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The Feminine Connection
ISBN 0-9744668-9-1
By Dr. Gayle Owens
Review by: Michelle Humphrey

06/06/05

In The Feminine Connection, author and psychologist Gayle Owens deals with the female mind in many of its dysfunctional incarnations, from the sour, thwarted housewife to the self-loathing diva, to the Prada-skirted professional pratfalling her way to a man. What is the phenomenon that makes us belittle, reject and then absorb some of the behavior of these modern-day personas? According to Owens, the culprit lies in our cultural disconnect with the archetype of the feminine.

The feminine, in Carl Jung’s framework, connotes “mystery, receptivity, incubation, nourishment,” the qualities that have been dismissed and devalued by both men and women throughout the ages in favor of the archetypal masculine (“activity, assertiveness, perfection, achievement”). It is only when the feminine is restored to an equal standing with the masculine that our culture will achieve a balanced psyche and progress to its fully actualized stage. Owens elegantly presents the upside of feminine-ascribed traits such as irrationality, surrender and passivity, letting us in on a secret that the Taoists and Gnostics have known since the Great Goddess days: there is something to learn from spontaneity and allowing events to unfold organically.

Feminine, however, must not be confused with feminist. Feminists, Owens argues, are largely patriarchal conformists: “[Women in the first stage of Feminine Development] spend an inordinate amount of time and energy on being physically attractive to men…They do not question the patriarchal emphasis on achievement, rational thinking…and power. Most feminists are in this stage.” And: “what is this so-called third-wave feminism all about? Lawyers wearing stilettos and having a French manicure?” Owens supports this statement with one of the more superficial films involving third-wavers (Charlie’s Angels) but she ignores other instances that complicate her categories (such as Real Women Have Curves). In attacking feminists the author contradicts the psychological completion she herself is defending: women need to embrace that part of their mind that is described as “festive…fertile…freeing” for the sake of a healthier self – yet the author does not embrace the diversity or complexity of feminists and their choices but rather defines them in generalized terms.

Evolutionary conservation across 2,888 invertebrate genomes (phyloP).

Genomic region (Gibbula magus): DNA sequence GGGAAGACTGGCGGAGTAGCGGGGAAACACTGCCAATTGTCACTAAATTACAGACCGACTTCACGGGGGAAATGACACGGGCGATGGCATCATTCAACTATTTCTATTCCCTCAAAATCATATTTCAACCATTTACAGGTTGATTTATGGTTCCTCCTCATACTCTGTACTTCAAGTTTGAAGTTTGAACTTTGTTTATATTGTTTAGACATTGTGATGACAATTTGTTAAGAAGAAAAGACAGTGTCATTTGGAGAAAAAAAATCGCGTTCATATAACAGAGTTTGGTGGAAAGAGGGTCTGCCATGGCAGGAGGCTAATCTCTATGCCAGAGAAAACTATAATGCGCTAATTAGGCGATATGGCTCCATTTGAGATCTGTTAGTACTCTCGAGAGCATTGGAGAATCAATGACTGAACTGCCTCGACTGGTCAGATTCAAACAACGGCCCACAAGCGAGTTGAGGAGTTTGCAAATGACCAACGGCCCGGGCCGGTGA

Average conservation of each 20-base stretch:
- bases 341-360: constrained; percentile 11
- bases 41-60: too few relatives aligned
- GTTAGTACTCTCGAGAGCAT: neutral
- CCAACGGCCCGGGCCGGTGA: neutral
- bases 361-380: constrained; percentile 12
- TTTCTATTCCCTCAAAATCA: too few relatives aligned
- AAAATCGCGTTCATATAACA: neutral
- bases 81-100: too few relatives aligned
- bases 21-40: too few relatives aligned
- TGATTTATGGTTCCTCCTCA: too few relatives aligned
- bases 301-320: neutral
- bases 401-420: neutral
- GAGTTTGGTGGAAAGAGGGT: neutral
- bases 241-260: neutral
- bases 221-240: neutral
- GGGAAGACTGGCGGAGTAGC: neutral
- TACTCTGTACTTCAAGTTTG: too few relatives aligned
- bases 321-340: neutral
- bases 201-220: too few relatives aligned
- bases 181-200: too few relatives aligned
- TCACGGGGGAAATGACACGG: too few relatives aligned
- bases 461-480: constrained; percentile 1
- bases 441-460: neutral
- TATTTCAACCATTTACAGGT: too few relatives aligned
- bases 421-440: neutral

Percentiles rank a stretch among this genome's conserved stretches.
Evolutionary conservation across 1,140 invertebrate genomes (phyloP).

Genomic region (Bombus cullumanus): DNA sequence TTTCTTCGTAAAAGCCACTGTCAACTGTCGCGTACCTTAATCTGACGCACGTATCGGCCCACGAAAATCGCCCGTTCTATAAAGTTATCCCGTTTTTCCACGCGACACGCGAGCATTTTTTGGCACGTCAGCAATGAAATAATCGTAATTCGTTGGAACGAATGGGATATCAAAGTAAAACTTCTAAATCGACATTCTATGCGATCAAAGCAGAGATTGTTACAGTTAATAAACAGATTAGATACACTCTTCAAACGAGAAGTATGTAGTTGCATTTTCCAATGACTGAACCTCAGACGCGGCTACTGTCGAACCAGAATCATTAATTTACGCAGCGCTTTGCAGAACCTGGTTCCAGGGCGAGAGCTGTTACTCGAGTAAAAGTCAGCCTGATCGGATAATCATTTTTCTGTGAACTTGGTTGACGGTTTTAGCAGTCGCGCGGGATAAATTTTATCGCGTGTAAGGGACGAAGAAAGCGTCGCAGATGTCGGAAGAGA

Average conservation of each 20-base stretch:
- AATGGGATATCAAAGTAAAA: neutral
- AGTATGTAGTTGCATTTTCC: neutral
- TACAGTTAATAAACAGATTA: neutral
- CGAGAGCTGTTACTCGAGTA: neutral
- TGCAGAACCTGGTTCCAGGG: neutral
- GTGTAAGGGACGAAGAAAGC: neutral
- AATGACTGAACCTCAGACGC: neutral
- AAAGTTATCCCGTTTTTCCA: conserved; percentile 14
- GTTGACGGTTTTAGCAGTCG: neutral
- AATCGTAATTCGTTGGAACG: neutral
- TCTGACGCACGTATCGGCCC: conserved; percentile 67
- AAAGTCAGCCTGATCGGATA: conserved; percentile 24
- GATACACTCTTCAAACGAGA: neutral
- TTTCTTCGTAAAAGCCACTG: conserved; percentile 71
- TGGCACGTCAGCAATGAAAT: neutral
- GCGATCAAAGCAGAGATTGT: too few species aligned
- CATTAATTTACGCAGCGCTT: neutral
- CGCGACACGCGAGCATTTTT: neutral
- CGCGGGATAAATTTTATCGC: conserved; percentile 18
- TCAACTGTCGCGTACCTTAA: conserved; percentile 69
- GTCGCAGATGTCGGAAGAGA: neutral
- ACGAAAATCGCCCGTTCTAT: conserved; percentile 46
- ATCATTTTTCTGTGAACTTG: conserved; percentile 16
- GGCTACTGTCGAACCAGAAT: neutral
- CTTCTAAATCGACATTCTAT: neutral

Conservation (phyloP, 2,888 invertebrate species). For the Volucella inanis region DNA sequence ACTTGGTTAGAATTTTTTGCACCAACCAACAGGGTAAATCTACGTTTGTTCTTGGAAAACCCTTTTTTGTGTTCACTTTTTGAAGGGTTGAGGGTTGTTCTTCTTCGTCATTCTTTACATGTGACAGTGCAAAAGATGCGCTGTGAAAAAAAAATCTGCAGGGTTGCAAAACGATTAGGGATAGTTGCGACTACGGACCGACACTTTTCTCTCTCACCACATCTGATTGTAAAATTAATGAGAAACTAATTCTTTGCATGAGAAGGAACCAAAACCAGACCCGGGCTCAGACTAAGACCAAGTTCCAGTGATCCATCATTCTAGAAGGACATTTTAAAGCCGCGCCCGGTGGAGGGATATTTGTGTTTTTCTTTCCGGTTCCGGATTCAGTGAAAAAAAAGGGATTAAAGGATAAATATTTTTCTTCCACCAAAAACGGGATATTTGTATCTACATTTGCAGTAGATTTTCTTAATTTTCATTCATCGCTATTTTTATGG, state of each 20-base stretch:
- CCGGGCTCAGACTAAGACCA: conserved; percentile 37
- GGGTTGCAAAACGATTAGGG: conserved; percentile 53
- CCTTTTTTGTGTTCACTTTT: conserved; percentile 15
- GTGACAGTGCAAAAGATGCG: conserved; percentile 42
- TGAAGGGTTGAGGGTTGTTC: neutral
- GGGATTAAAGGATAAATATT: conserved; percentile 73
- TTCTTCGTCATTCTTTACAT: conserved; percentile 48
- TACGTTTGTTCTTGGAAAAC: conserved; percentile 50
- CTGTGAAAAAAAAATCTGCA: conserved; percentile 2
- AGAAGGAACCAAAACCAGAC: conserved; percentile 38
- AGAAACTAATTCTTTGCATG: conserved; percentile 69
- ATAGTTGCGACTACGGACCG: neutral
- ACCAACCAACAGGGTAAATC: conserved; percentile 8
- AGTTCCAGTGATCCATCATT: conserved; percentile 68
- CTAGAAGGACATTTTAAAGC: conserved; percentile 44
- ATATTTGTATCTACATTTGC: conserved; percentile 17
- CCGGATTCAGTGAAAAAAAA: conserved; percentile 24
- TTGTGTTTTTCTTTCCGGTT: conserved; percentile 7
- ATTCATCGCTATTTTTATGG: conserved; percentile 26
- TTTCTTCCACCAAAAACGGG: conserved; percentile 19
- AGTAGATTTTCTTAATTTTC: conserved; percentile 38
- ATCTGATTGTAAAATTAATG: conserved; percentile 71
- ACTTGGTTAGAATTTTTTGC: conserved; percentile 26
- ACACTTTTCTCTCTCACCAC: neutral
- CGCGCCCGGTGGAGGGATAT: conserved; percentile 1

It’s also striking that the rediscovery of primal female energies is examined through the system of archetypes, which embodies labels, dichotomies and absolutes, concepts the Jungians associate with the masculine construct. It would make for a scintillating chapter to consider this paradox and discuss an alternative model, one which speaks to the limitations of archetypes or (better) does away with a gender-based language to describe our values.

Aside from these theoretical contentions, this volume does have its stunning moments. Owens deconstructs the Vierge Ouvrante, a statue which depicts the Virgin Mary with the traditional powers of the pagan goddess, and includes a myth on Sir Gawain which humanizes the “old hag” character of folk tales. The critiques of western religion are knowledgeable and spot-on (“Sophia originally symbolized the divine feminine, then she was downgraded to the partner of the male God. Finally, she was successfully repressed altogether”). While not always celebratory in itself, The Feminine Connection adds a spurring read to the genre that celebrates all things yin.


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